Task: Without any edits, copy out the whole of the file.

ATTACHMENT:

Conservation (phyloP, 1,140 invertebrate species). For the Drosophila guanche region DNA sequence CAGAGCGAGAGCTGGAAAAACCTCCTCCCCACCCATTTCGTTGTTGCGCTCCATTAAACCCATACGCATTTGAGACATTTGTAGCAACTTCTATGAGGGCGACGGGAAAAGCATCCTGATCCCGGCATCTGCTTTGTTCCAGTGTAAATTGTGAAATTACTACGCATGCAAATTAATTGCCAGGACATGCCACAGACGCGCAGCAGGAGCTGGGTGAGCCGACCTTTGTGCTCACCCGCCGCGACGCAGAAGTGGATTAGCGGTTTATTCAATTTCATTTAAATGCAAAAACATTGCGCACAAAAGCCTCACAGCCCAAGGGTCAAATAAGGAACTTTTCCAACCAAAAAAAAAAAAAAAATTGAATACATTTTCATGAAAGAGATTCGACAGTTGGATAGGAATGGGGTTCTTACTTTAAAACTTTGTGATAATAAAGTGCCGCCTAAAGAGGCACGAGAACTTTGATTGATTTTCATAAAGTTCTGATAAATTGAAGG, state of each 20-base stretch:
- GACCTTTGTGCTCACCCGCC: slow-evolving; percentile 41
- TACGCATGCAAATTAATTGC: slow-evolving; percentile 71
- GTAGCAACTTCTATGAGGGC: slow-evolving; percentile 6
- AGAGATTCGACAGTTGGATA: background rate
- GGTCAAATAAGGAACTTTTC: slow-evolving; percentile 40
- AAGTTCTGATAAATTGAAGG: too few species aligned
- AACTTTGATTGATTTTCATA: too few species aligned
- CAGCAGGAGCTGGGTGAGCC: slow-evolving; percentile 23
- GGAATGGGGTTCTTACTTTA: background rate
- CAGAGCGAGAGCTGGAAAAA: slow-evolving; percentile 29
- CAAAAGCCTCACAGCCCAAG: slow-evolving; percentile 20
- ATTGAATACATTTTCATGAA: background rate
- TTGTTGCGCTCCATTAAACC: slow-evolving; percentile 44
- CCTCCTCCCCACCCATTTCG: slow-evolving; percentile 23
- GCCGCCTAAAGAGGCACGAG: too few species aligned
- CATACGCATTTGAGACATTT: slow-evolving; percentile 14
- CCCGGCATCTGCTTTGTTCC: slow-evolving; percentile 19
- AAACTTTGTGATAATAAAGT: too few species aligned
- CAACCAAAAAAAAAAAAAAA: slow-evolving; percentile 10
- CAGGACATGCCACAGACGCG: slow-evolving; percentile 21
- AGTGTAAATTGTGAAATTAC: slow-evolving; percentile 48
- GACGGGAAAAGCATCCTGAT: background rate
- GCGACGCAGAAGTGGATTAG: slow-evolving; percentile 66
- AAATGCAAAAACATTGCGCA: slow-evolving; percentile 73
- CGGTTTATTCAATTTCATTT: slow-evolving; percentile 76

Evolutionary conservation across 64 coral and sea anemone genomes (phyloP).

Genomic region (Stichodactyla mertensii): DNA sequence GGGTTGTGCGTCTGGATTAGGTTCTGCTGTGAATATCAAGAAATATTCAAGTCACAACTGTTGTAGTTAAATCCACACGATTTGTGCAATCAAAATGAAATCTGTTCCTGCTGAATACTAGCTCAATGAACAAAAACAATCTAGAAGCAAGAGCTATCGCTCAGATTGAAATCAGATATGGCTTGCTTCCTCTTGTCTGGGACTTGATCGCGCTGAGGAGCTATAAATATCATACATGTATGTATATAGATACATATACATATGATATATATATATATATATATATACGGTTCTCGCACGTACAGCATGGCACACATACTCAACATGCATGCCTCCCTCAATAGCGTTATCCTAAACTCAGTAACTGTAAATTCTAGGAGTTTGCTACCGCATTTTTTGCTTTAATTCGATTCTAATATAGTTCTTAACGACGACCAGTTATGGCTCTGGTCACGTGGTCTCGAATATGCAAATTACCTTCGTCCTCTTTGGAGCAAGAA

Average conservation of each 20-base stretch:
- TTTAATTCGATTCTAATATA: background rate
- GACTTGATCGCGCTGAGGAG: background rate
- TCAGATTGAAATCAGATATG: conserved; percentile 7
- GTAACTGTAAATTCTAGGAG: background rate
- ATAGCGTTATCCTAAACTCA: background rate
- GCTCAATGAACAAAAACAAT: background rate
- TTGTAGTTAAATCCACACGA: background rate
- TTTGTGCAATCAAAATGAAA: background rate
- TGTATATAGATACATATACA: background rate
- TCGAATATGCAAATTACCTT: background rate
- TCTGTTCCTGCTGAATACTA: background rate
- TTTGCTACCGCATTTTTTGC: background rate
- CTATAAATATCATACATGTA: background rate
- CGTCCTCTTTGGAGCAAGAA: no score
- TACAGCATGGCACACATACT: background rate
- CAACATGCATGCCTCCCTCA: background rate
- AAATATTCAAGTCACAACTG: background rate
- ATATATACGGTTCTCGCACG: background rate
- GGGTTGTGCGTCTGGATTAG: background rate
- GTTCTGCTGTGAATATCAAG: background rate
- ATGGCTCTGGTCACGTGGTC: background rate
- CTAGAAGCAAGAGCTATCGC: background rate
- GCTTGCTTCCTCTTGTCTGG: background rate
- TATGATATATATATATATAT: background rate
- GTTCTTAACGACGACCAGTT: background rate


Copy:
Conservation (phyloP, 1,140 invertebrate species). For the Drosophila guanche region DNA sequence CAGAGCGAGAGCTGGAAAAACCTCCTCCCCACCCATTTCGTTGTTGCGCTCCATTAAACCCATACGCATTTGAGACATTTGTAGCAACTTCTATGAGGGCGACGGGAAAAGCATCCTGATCCCGGCATCTGCTTTGTTCCAGTGTAAATTGTGAAATTACTACGCATGCAAATTAATTGCCAGGACATGCCACAGACGCGCAGCAGGAGCTGGGTGAGCCGACCTTTGTGCTCACCCGCCGCGACGCAGAAGTGGATTAGCGGTTTATTCAATTTCATTTAAATGCAAAAACATTGCGCACAAAAGCCTCACAGCCCAAGGGTCAAATAAGGAACTTTTCCAACCAAAAAAAAAAAAAAAATTGAATACATTTTCATGAAAGAGATTCGACAGTTGGATAGGAATGGGGTTCTTACTTTAAAACTTTGTGATAATAAAGTGCCGCCTAAAGAGGCACGAGAACTTTGATTGATTTTCATAAAGTTCTGATAAATTGAAGG, state of each 20-base stretch:
- GACCTTTGTGCTCACCCGCC: slow-evolving; percentile 41
- TACGCATGCAAATTAATTGC: slow-evolving; percentile 71
- GTAGCAACTTCTATGAGGGC: slow-evolving; percentile 6
- AGAGATTCGACAGTTGGATA: background rate
- GGTCAAATAAGGAACTTTTC: slow-evolving; percentile 40
- AAGTTCTGATAAATTGAAGG: too few species aligned
- AACTTTGATTGATTTTCATA: too few species aligned
- CAGCAGGAGCTGGGTGAGCC: slow-evolving; percentile 23
- GGAATGGGGTTCTTACTTTA: background rate
- CAGAGCGAGAGCTGGAAAAA: slow-evolving; percentile 29
- CAAAAGCCTCACAGCCCAAG: slow-evolving; percentile 20
- ATTGAATACATTTTCATGAA: background rate
- TTGTTGCGCTCCATTAAACC: slow-evolving; percentile 44
- CCTCCTCCCCACCCATTTCG: slow-evolving; percentile 23
- GCCGCCTAAAGAGGCACGAG: too few species aligned
- CATACGCATTTGAGACATTT: slow-evolving; percentile 14
- CCCGGCATCTGCTTTGTTCC: slow-evolving; percentile 19
- AAACTTTGTGATAATAAAGT: too few species aligned
- CAACCAAAAAAAAAAAAAAA: slow-evolving; percentile 10
- CAGGACATGCCACAGACGCG: slow-evolving; percentile 21
- AGTGTAAATTGTGAAATTAC: slow-evolving; percentile 48
- GACGGGAAAAGCATCCTGAT: background rate
- GCGACGCAGAAGTGGATTAG: slow-evolving; percentile 66
- AAATGCAAAAACATTGCGCA: slow-evolving; percentile 73
- CGGTTTATTCAATTTCATTT: slow-evolving; percentile 76

Evolutionary conservation across 64 coral and sea anemone genomes (phyloP).

Genomic region (Stichodactyla mertensii): DNA sequence GGGTTGTGCGTCTGGATTAGGTTCTGCTGTGAATATCAAGAAATATTCAAGTCACAACTGTTGTAGTTAAATCCACACGATTTGTGCAATCAAAATGAAATCTGTTCCTGCTGAATACTAGCTCAATGAACAAAAACAATCTAGAAGCAAGAGCTATCGCTCAGATTGAAATCAGATATGGCTTGCTTCCTCTTGTCTGGGACTTGATCGCGCTGAGGAGCTATAAATATCATACATGTATGTATATAGATACATATACATATGATATATATATATATATATATATACGGTTCTCGCACGTACAGCATGGCACACATACTCAACATGCATGCCTCCCTCAATAGCGTTATCCTAAACTCAGTAACTGTAAATTCTAGGAGTTTGCTACCGCATTTTTTGCTTTAATTCGATTCTAATATAGTTCTTAACGACGACCAGTTATGGCTCTGGTCACGTGGTCTCGAATATGCAAATTACCTTCGTCCTCTTTGGAGCAAGAA

Average conservation of each 20-base stretch:
- TTTAATTCGATTCTAATATA: background rate
- GACTTGATCGCGCTGAGGAG: background rate
- TCAGATTGAAATCAGATATG: conserved; percentile 7
- GTAACTGTAAATTCTAGGAG: background rate
- ATAGCGTTATCCTAAACTCA: background rate
- GCTCAATGAACAAAAACAAT: background rate
- TTGTAGTTAAATCCACACGA: background rate
- TTTGTGCAATCAAAATGAAA: background rate
- TGTATATAGATACATATACA: background rate
- TCGAATATGCAAATTACCTT: background rate
- TCTGTTCCTGCTGAATACTA: background rate
- TTTGCTACCGCATTTTTTGC: background rate
- CTATAAATATCATACATGTA: background rate
- CGTCCTCTTTGGAGCAAGAA: no score
- TACAGCATGGCACACATACT: background rate
- CAACATGCATGCCTCCCTCA: background rate
- AAATATTCAAGTCACAACTG: background rate
- ATATATACGGTTCTCGCACG: background rate
- GGGTTGTGCGTCTGGATTAG: background rate
- GTTCTGCTGTGAATATCAAG: background rate
- ATGGCTCTGGTCACGTGGTC: background rate
- CTAGAAGCAAGAGCTATCGC: background rate
- GCTTGCTTCCTCTTGTCTGG: background rate
- TATGATATATATATATATAT: background rate
- GTTCTTAACGACGACCAGTT: background rate